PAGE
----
Realize The Worst To Discover The Best

Birthdays aren’t such a big deal to me today. I’ve had enough of them, thank God. So, I don’t go out of my way to celebrate.

What I have done for years is to do some reflection and take stock of gratitude. Regardless of what else is going on, good or bad, gratitude is essential, not just for a birthday but on a regular basis.

I won’t bore you with my list, except for one. Six years ago, on my birthday, I was in a hospital bed with tubes running out of my body, nurses and doctors in and out of my room and not so much as a cupcake with a candle.

My celebration was that I was still breathing!

I’d just undergone successful major surgery to remove a stage 3 cancerous colorectal tumor. Isn’t that lovely?

Yes, because six years later, I’m still inhaling and exhaling. Thank you, God, once again.

Some people from my hometown high school years have wished me a happy birthday on Facebook. I flashed back on those years today, which were mixed by any measure. An excellent example now of realizing the worst to discover the best.

You see, I flunked the 7th grade. There were extenuating circumstances such as being ill part of the year, some family challenges, which were overcome eventually.

The result was the deep damage it did to my little psyche. No one knew, not even my family. But from then on, all through high school, I thought everyone else thought I was the dumbest kid in school.

I hated to be noticed. Just getting up in study hall was a challenge because I was sure that the kids from all the grades were looking at me and thinking, “There goes the dumbest kid in school. He flunked the seventh grade.”

That was so embedded in me that, while I didn’t personally believe it, I didn’t want anyone else to know that history, lest they think I was stupid because of it.

Far into adulthood I never identified the actual year of my graduation, but the year I would have graduated. Just in case someone were to figure that according to my age, I should have graduated a year earlier.

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I still have two coaching slots left. Recently I offered a super discount of 50% off any coaching package listed on TomJustin.com. So, for these two slots only (and anyone who purchased one in the past month)

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I wrote a blog article about it some time ago. “The Worst Years Of My Life And The Lesson Learned.” http://clk.im/worstyears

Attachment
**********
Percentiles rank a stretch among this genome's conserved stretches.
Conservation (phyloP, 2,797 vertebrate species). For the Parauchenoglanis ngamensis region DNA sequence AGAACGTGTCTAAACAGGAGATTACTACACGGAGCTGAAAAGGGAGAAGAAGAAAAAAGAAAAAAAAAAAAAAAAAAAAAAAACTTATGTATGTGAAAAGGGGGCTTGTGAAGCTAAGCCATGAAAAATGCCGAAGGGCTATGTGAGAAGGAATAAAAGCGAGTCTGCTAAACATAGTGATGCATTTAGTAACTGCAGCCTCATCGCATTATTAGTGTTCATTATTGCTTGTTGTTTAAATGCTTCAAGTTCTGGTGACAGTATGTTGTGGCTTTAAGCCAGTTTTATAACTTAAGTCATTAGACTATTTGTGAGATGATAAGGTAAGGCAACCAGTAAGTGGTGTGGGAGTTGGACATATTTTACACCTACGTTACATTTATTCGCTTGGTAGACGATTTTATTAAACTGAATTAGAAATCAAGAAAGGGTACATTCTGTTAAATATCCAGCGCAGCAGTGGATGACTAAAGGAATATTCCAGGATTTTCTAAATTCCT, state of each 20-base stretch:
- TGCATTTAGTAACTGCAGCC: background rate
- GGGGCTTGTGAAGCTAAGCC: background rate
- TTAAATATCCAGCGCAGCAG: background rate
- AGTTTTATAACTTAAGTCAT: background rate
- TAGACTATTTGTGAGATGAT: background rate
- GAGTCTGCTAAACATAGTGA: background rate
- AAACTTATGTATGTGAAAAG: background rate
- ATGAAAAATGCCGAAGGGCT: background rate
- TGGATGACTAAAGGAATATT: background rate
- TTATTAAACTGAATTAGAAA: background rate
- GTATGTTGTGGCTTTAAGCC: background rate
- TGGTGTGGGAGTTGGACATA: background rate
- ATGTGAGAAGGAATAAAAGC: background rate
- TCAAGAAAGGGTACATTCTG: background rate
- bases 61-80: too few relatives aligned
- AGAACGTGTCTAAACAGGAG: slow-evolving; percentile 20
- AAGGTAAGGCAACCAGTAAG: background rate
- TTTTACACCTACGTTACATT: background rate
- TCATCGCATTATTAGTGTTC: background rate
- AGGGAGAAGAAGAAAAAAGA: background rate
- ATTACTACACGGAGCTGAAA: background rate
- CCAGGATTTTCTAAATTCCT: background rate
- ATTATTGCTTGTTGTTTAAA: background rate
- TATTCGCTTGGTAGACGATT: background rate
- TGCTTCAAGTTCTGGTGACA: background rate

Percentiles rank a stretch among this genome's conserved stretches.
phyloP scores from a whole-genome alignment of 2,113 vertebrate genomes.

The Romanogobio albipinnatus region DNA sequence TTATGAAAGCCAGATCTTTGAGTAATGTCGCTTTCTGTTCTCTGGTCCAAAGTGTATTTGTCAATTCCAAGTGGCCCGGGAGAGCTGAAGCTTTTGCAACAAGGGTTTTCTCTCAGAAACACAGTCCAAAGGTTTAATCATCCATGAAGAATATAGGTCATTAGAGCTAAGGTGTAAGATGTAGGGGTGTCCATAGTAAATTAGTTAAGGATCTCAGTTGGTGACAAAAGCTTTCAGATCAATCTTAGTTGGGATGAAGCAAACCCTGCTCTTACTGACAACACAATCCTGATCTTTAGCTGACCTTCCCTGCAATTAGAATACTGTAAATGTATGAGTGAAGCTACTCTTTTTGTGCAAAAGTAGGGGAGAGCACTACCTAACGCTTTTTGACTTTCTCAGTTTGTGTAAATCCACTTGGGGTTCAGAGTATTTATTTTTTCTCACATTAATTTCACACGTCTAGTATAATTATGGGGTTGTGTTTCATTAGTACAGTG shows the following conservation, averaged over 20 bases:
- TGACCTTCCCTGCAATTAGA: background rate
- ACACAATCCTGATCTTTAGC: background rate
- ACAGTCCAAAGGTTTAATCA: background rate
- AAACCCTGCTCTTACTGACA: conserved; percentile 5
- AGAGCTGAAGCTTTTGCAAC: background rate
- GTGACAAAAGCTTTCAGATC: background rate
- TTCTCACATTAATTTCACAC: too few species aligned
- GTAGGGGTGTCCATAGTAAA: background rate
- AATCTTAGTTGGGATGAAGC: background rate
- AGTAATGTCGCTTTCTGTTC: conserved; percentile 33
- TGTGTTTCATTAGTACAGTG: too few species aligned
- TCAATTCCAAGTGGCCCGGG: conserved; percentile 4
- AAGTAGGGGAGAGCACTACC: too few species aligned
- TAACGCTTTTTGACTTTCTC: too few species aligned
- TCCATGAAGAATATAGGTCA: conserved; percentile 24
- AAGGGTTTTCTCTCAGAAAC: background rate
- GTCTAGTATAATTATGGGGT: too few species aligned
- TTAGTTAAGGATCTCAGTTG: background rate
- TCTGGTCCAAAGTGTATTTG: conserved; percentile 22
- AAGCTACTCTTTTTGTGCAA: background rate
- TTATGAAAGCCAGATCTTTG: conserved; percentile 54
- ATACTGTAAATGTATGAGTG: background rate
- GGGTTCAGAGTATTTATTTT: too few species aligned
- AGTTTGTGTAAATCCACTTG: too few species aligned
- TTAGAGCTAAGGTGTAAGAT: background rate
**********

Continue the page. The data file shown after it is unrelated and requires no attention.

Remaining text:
I was amazed how when I told that story from the stage or in my writings, how many people suffered a similar silent pain that, in some cases, was released upon hearing my story.

I began writing a memoir years ago titled, “Lessons From Life Learned Late But Just In Time.” What is it with my long titles? I don’t know. LOL.

I doubt I’ll ever publish that now, but in addition to the chapters I wrote, this is the preface, which I still laugh at when I see it:

“Lessons From Life Learned Late But Just In Time is a book about lessons as taught to me by John Wayne, Larry King, numerous Playboy Bunnies, two kidnappers, one thousand junior high school students, movie producers, my family, gangsters, con artists and other strange and wonderful “teachers.” Through all these remarkable events, I’ve discovered ten lessons toward life mastery.”

A note about “life mastery.” The point is, we never master life only our reactions to it.

The ultimate realization was that after only a few years out of that self-imposed prison I’d limited myself to, I’d become a Playboy executive, TV host, and producer, and a few years later, a professional speaker, appearing in front of hundreds to thousands of people.

Then coaching people vastly more successful than I, from movie stars to top corporate executives to everyday entrepreneurs.

I’m sorry to blow my own horn. But the reason I do is the lesson I learned and pass along to those who can use it. Our limitations are almost always self-imposed.

Of course, we have limits. I’m pretty sure it’s against the law to do brain surgery without the appropriate training and licensing. But correct me if I’m wrong. But that’s not self-imposed either.

I’m sure you get it. Examine those limitations you’ve set for yourself. Are they real? All of them?

“Argue for your limitations, and sure enough they’re yours.”
Richard Bach

I hesitate to call a discount a “gift, ” but this one could be worth the concept.

I still have two coaching slots left. Recently I offered a super discount of 50% off any coaching package listed on TomJustin.com. So, for these two slots only (and anyone who purchased one in the past month) I’m taking another $100 off
http://clk.im/coach50